Regardless, it’s important for you to understand co-op and what you need to do to be successful with it. Here, some tips:
- OEMs work hard to ensure a consistent brand experience for consumers and co-op is a lever to ensure compliance. Therefore, co-op reimbursement is based on the specific rules that your OEM requires for compliance that includes corporate logos, approved typefaces and visual treatments. Refer to your OEM co-op program for details.
- If you don’t use an ad agency that ensures OEM compliance and handles co-op submissions, check your OEM’s website to verify sales events, logo changes and other requirements related to the brand and co-op program. You should also have an assigned OEM zone rep who can answer questions regarding brand/co-op requirements and reimbursement.
- Even if you don’t submit an ad for co-op reimbursement, it still needs to be compliant with your OEM’s brand standards.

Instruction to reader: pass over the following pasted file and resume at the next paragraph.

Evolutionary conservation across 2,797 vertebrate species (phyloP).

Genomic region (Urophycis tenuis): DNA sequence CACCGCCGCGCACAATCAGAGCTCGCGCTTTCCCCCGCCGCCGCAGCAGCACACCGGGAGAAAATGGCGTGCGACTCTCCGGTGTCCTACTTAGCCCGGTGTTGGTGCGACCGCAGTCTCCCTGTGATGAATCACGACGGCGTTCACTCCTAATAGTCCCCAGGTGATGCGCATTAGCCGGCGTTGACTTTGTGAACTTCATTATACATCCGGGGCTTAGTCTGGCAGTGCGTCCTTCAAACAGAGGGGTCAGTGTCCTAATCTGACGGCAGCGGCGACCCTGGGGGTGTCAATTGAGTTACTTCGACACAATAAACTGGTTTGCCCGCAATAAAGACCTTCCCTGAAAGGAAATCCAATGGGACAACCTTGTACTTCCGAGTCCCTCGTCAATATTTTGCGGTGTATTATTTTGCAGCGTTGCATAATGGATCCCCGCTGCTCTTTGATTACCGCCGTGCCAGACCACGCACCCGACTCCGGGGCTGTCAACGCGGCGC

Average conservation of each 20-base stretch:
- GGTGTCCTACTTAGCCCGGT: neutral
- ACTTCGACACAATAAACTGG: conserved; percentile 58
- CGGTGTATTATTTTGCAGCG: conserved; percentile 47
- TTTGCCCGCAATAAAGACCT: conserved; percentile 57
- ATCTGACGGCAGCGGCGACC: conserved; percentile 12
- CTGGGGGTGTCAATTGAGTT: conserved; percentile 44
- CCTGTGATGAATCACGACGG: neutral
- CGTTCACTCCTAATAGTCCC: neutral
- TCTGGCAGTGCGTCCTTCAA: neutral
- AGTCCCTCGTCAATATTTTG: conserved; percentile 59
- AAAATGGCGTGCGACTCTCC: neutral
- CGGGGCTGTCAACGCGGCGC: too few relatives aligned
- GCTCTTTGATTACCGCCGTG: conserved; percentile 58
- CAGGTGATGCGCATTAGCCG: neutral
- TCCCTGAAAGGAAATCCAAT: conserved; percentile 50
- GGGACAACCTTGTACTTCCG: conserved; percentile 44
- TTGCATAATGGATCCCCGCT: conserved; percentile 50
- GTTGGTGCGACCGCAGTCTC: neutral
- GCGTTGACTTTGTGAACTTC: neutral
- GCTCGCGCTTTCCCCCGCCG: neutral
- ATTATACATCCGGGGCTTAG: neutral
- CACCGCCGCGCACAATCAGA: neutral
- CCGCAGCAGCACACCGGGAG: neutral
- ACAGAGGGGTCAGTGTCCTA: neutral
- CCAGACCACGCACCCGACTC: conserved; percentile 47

- Use OEM-supplied templates. Consumers react best to cohesive messages. It’s in your better business interest and you also save on creative expenses.
- Don’t mix makes or messages (e.g., Lincoln and Buick) in the same ad. You won’t be reimbursed and both OEMs will ding you for not adhering to their standards.
- Submit requests for reimbursement as soon as possible.
- Once again, err to the side of caution and submit your ad(s) for pre-approval. Although pre-approval is not required by all OEMs, get it pre-approved. This ensures the compliance agency makes recommendations for corrections and/or approves graphics before the ad(s) runs.
- To ensure compliance and the most available reimbursement, take advantage of third-party sites like Autotrader, which has OEM-approved co-op programs. Autotrader also has a dedicated co-op support team that’s available to help dealers understand their programs and manage processes.
It’s your money; don’t leave your co-op dollars on the table. Take a look at your co-op accruals now so you can spend what you’ve got and plan for the coming year. Learn more at https://agameautotrader.com/co-op.
- Source: 2014 Autotrader projection
- Source: eMarketer, March 21, 2014; NADA